On November 11, Kherson was liberated from the Russian army that fled to the other side of the Dnipro River. Experts call it one of Ukraine’s biggest victories in the Russia–Ukraine War so far. And while Kherson region has severe problems with electricity and water, people celebrate the arrival of the Armed Forces of Ukraine. The liberated territory now looks dire, with a lot of civilians murdered, critical infrastructure destroyed, and, as it turned out, culture stolen. According to the National Resistance Center of Ukraine, Russian forces looted around 15,000 artworks from the region.
Russia Stole 15,000 Artworks from Kherson Region
The exact number of stolen artworks is yet to be found, as the city and area have been free from the occupants for only two days. What we know for sure, though, is that a big part of the exponents was taken from the Kherson Regional Art Museum, also known as the Oleksiy Shovkunenko Art Museum. Its collection consisted of Ukrainian art of the 19th-20th centuries, religious paintings of the 17th-20th centuries, and some pieces by contemporary artists. While the main building is located in the administrative center of Kherson region, it also has a branch in the city of Nova Kakhovka.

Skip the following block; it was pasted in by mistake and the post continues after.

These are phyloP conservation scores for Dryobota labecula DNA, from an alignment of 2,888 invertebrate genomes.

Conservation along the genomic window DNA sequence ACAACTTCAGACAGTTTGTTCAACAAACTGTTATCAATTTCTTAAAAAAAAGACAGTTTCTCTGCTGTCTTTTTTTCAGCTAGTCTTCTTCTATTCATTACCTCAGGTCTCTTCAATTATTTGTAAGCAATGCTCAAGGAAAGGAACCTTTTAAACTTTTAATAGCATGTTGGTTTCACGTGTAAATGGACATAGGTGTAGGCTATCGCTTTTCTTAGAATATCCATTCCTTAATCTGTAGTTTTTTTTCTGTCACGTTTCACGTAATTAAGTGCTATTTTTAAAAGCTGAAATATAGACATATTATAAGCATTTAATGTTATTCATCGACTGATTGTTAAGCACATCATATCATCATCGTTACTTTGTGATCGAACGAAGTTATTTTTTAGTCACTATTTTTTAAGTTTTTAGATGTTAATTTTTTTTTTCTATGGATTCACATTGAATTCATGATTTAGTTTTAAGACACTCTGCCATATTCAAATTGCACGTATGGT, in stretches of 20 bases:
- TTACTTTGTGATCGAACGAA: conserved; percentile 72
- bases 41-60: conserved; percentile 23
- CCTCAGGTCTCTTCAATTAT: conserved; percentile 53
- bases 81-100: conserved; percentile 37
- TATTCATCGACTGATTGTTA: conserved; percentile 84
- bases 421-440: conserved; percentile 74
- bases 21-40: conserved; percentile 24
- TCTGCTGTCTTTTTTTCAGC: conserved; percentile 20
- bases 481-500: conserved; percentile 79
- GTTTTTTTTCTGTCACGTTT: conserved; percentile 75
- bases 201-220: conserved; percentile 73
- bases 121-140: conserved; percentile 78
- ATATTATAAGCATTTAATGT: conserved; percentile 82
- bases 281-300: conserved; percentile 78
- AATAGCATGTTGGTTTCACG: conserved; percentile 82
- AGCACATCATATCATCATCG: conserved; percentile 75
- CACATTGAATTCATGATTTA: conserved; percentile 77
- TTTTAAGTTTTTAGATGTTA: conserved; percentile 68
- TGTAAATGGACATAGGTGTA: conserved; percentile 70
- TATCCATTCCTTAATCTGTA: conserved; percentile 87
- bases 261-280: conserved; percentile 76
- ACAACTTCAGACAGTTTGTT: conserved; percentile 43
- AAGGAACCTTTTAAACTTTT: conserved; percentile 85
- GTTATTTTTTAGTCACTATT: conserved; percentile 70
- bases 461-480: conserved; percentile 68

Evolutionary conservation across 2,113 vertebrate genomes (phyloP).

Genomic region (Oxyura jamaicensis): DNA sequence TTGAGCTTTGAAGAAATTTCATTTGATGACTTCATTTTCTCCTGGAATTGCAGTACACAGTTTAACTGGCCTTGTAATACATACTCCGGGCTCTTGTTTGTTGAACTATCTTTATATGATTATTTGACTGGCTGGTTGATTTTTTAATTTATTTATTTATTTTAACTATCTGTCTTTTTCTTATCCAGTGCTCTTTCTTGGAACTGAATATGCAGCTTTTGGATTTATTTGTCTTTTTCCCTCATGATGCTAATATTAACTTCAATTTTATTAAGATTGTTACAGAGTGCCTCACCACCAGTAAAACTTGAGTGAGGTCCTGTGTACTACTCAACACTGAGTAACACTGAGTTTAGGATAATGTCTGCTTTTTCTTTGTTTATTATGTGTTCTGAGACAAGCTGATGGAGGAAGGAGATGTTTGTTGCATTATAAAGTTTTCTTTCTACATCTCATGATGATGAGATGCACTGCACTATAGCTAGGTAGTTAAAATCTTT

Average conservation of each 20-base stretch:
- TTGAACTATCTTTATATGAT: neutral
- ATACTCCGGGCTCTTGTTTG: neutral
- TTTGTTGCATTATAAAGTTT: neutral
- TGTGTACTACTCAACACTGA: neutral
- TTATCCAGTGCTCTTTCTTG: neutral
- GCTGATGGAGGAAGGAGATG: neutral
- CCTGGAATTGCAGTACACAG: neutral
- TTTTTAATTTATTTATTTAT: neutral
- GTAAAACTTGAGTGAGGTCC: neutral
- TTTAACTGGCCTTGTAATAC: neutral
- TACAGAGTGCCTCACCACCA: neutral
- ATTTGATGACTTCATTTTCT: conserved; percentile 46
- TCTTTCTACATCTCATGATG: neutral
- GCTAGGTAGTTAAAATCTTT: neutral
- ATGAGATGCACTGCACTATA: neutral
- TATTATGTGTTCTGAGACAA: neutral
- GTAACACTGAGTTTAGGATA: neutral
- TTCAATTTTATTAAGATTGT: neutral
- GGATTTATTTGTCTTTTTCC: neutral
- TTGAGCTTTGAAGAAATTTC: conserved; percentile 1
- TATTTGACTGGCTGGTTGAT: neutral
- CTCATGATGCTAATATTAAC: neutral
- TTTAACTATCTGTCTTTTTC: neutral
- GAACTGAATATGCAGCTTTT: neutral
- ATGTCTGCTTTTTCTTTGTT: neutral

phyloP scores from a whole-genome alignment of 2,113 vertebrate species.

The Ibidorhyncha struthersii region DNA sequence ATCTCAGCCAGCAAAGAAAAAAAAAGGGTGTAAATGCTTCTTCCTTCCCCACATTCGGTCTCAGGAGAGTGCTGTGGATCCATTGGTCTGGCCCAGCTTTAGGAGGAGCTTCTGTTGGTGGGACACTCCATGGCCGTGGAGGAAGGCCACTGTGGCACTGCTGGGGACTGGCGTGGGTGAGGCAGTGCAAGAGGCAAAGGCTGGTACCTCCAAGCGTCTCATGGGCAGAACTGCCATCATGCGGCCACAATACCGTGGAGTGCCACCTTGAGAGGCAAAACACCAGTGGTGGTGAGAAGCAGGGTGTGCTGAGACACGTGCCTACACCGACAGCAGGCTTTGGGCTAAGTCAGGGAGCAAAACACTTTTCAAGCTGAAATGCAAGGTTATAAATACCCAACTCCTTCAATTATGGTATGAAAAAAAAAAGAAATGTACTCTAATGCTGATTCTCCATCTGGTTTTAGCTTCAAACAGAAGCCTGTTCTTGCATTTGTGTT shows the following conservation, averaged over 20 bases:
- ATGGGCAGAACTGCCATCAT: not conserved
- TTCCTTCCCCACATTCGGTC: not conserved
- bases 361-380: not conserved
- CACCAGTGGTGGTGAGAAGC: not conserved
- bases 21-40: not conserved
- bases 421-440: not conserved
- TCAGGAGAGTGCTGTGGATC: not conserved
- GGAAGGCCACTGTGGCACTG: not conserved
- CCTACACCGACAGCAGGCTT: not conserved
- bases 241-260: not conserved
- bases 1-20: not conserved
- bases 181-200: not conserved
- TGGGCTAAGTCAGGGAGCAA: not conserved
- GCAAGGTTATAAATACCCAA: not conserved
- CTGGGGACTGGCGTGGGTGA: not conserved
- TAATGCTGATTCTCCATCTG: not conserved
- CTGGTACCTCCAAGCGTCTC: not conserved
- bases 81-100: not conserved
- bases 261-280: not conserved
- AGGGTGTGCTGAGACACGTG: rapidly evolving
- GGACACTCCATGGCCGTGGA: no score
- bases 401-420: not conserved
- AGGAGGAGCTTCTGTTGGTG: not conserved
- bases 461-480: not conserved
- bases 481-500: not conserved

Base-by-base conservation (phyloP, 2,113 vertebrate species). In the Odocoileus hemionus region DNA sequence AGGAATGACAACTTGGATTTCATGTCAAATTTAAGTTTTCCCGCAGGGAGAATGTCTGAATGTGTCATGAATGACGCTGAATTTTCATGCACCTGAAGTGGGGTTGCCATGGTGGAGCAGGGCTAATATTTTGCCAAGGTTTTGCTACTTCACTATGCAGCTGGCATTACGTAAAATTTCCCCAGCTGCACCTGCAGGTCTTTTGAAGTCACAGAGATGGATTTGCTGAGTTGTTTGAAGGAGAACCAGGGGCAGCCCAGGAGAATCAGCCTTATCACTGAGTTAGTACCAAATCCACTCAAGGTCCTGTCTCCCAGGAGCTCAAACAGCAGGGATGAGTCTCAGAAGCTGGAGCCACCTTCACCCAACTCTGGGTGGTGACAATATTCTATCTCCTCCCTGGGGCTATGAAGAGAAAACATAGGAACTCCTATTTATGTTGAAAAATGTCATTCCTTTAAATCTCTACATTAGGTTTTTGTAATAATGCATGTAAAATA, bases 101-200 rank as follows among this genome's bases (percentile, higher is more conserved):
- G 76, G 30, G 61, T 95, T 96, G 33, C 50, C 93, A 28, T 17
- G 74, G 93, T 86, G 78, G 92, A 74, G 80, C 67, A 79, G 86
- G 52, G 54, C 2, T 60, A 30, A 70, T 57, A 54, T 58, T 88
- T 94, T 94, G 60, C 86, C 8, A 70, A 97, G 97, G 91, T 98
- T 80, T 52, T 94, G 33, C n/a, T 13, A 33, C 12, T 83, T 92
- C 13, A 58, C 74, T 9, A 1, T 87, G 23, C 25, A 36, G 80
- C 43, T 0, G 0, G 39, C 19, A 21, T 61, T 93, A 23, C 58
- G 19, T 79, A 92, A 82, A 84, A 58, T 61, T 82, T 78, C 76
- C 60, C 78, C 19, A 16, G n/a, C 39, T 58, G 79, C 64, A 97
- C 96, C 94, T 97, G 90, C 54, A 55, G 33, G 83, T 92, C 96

As the museum reported, all the stolen artworks were transported to the Taurida Museum in Simferopol, a city in occupied Crimea, by four trucks. The officials also shared on their Facebook page a post that paintings by such prominent artists as Leonid Chichkan, Mykhailo Andriienko-Nechytailo, Pyotr Sokolov, and Ivan Pokhitonov were all looted. Other museums and institutions from Kherson region suffered as well, but their list is not yet available to the public. The Regional Police Department has already opened an investigation regarding the looting, which is part of the ongoing investigations dedicated to Russian war crimes in the area.
Looting art from Kherson region is hardly the first crime of such type. In May 2022, the Mariupol City Council informed that Russians systematically plundered three local museums – the Kuindzhi Art Museum, the Museum of Medallion Art Harabet, and the Venetian printing house for the Greeks of Mariupol. All this once again proves that Russia aims to destroy not only Ukrainians but also their culture. While home appliances, which have been very popular among Russian soldiers since the beginning of the war, are something you can replace with new ones, original paintings are unique and irreplaceable.